(More information is disclosed in the Q & A session, about 40 minutes into that video segment.)

According to Assistant City Manager Goode, speaking in the same clip, Austin is behind about $4.5 billion in needed funds for its own City of Austin transportation needs over the next 30 years, a billion of that just for sidewalks.

A grassroots architect and planning coalition, ReconnectAustin.com, has been promoting a depressed I-35 design developed by UT Austin architect Sinclair Black. They have been trying for years to get TxDOT support for a sunken, capped, and covered-over I-35 along the east edge of downtown Austin. However, this is a concept that conflicts with TxDOT’s traditional design standards. (See, for example, «Reconnect Austin: Part Two … It’s a beautiful vision, but could it work?» Austin Chronicle, 31 Jan. 2014.)


Rendition of Reconnect Austin's proposed "fully depressed" alternative design for I-35. Source: KUT Radio.

Rendition of Reconnect Austin’s proposed “fully depressed” alternative design for I-35. Graphic: KUT Radio.


Pro forma, TxDOT defines I-35 improvements as squeezing the most possible cars onto its failing roads at the lowest cost. Economies of scale dictate elevated lanes on I-35 through downtown, and adding them onto MoPac South across the river. These are least-expensive road designs that ignore community plans and desires for connections, city space, and economic revitalization as well as returns from improved transportation infrastructure — goals that TxDOT simply doesn’t share.

TxDOT’s plans to add elevated lanes on MoPac South are proceeding despite organized resistance from environmentalist groups like the Save our Springs Association. How to distribute increased amounts of inbound commuter traffic into downtown is still unresolved, but that’s the city’s problem, not TxDOT’s.

It will take TxDOT another two years to complete the NEPA federal study process on the downtown section of I-35. Depressing I-35 through downtown as opposed to TxDOT’s standard design would cost about $300 million extra, and capping it over at least as much, but the cap is a feature TxDOT won’t pay for. Toll lanes with express lanes for buses on I-35 that Mayor Adler mentions could not be implemented for perhaps a decade, and that depends on another billion or so in public money which isn’t there now.

If ever there was a time to stop and look at alternatives to expanding I-35, that time is now, before we commit scarce local money for vague allusions to an urban-friendly freeway design unlikely to be delivered and toll-lane-only congestion relief, which TTI calls a “limited option.”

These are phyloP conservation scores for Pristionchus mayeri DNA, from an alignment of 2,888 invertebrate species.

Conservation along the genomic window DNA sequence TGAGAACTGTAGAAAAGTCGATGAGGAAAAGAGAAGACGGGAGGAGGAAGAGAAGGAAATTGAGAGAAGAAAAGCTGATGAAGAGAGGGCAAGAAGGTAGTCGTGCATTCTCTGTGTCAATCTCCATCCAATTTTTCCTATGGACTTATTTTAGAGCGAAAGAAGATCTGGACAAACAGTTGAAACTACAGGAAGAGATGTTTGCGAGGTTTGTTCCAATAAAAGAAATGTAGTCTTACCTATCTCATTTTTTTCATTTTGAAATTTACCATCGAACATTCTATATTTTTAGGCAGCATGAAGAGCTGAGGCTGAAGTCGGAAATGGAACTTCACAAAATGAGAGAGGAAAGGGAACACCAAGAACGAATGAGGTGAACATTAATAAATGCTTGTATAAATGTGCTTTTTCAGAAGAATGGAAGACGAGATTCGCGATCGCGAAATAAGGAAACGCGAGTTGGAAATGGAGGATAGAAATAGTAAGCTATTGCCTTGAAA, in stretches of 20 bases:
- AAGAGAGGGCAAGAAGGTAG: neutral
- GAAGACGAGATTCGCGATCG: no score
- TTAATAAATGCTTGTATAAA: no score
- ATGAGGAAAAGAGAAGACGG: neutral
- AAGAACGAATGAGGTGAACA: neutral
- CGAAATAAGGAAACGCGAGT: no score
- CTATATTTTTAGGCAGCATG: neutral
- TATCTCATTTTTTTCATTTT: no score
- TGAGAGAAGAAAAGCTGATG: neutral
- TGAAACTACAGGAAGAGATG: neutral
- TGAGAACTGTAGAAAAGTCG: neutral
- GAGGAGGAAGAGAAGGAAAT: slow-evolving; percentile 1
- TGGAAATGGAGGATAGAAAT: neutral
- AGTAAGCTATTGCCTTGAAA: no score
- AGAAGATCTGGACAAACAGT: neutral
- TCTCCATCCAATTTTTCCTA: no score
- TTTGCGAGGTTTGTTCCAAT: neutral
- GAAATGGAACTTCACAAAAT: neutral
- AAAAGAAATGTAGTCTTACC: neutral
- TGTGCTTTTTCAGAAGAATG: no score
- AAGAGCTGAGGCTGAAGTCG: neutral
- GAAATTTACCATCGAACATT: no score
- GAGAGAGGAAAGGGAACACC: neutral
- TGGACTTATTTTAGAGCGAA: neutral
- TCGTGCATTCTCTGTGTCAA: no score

November bonds to widen I-35 will be a hard sell once it’s widely known that real congestion relief is not possible for any price, especially when a decade or more of detours and disruption — and yes, even more congestion — will be required to fix the unfixable. The bottom line is that I-35 cannot be decongested in any meaningful sense, not with Mucinex or for any amount of money. That even when completed, I-35 cannot be made into a less frustrating driving experience than it is today and that is what the A&M’s TTI has been saying.

Austin could choose its own future, as Houston is trying to do

On January 28, 2016 Houston Mayor Sylvester Turner told The Texas Transportation Commission — the body that governs TxDOT — that he wants a paradigm shift in transportation planning that makes better sense for cities. Given Turner’s long record of leadership in the Texas House of Representatives and now, as Houston Mayor, we can only hope that other Texas big city mayors take note and follow suit. (Source: Streetsblog.org.)

Here is some of what Sylvester Turner said:

…We’re seeing clear evidence that the transportation strategies that the Houston region has looked to in the past are increasingly inadequate to sustain regional growth… The region’s primary transportation strategy in the past has been to add roadway capacity. While the region has increasingly offered greater options for multiple occupant vehicles and other transportation modes, much of the added capacity has been for single occupant vehicles as well… It’s easy to understand why. TxDOT has noted that 97% of the Texans currently drive a single occupancy vehicle for their daily trips. One could conclude that our agencies should therefore focus their resources to support these kinds of trips. However, this approach is actually exacerbating our congestion problems. We need a paradigm shift in order to achieve the kind of mobility outcomes we desire…

Turner went on to make three recommendations:

…We need a paradigm shift in how we prioritize mobility projects. Instead of enhancing service to the 97% of trips that are made by single occupant vehicles, TxDOT should prioritize projects that reduce that percentage below 97%. TxDOT should support urban areas by prioritizing projects that increase today’s 3% of non-SOV trips to 5%, 10%, 15% of trips and beyond. Experience shows that focusing on serving the 97% will exacerbate and prolong the congestion problems that urban areas experience. We need greater focus on intercity rail, regional rail, High Occupancy Vehicle facilities, Park and Rides, Transit Centers, and robust local transit. As we grow and densify, these modes are the future foundation of a successful urban mobility system. It’s all about providing transportation choices.